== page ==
Kansas City's towing industry is a wreck.

One Tow Over the Line 

Kansas City's towing industry is a wreck.

Page 10 of 11

Earlier this month, Mohart's department finished soliciting bids to turn over the control of Kansas City's tow management operation to a private entity, which would be allowed to move the lot to another location and set up additional lots around the city. If that happens, city employees at the lot will either stay there or move to other positions. Morhart says the plan is to have a new contractor in place by September.

Booth says something smells with Mohart's plan. "They have taken a bid from some of their own employees, the same people who are stealing and committing fraud. They should give it to somebody that can do all this for them and do it right."Would that person be Joe Booth? He laughs at the thought. "Hell, all those tow companies that talk about me are going to be working for me anyway," he says.

Booth is preparing to unveil the most glorious of his machinations to date: a national roadside assistance program and hotline that will revolutionize the towing industry. Booth says the concept will enable motorists to dial *811 for a reliable, reputable tow truck 24 hours a day -- the program should make wreck-chasing obsolete, he says. He has contracted with Southwestern Bell and plans to launch the number in the near future. In literature for his new venture, called the National Roadside Assistance Association, Booth asks tow operators to sign up with his service, and he recommends that they "look at (their) towing and road service vehicles and the personnel who man them as rolling advertisements worthy of investment; rather than a separate entity which needs to break even at the price (they) are paid for each call."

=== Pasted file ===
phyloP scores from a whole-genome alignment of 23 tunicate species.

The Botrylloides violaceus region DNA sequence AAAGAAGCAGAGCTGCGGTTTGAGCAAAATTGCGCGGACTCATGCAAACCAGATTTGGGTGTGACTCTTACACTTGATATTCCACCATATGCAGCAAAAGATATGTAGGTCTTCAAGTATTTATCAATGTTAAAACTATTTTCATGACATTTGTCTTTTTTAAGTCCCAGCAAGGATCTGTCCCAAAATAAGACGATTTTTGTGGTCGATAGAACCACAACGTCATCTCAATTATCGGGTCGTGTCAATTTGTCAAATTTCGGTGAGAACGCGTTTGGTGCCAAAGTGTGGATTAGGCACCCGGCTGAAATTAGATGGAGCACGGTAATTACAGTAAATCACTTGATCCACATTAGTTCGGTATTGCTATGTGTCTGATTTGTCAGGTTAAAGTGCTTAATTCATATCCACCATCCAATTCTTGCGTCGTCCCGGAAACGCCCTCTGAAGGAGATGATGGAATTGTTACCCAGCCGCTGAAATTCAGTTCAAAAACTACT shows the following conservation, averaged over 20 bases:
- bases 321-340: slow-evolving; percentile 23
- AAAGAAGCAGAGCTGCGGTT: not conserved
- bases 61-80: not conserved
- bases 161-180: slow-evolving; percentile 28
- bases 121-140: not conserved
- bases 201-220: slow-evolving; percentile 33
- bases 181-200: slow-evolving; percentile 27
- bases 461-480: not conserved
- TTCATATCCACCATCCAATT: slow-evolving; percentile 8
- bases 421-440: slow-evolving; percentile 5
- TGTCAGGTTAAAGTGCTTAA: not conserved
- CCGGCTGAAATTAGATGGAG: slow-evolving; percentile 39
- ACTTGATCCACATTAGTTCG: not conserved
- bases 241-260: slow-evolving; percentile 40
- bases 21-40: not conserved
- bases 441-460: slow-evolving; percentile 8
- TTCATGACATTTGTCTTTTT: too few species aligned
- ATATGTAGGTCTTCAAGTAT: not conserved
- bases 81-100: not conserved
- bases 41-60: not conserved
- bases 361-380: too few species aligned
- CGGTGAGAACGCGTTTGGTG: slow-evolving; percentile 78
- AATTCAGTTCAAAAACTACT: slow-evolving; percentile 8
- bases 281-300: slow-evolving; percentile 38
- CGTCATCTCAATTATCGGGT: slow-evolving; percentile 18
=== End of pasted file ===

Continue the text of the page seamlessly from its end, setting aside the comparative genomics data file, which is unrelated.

And who can question the intentions of a man who is haunted by one surreal moment during his escape from the fire at the MGM Grand. While he and other guests scrambled through the smoke-filled hallways, Booth and his wife saw two men in wheelchairs being pushed by their wives. The women were crying, and so was Booth's wife. Booth and several others, including Kansas City-area residents Glenn and Patsy Barr, helped lift the disabled men through a window to safety.

Sometimes, Booth wonders what might happen if he used a wheelchair and were involved in an accident. Because his blood-clotting problem has weakened his legs, Booth wears tight-fitting therapeutic stockings to improve his circulation. He fears he will be unable to walk one day.

That's why he has been in contact with Luxury TowVan Corp. of Portland, Oregon, which began serving disabled customers in 1998 with an accessible tow truck called the Tow Van -- one fitted with a wheelchair lift and an extra cab. Portland operates eight such vans, and there are seven others around the country. Booth says he plans to ask the city council to purchase a Tow Van for emergency calls involving people in wheelchairs.

"Statistics show that over 50 percent of Americans will be over 65 by the year 2010," Booth says, "and we need to take care of the disabled. We need one (a Tow Van) in Kansas City, but they never listen to me. I try to tell them things and they don't care.

"I'm trying to find ways to help motorists. I'm not out trying to rape people or make money for myself."

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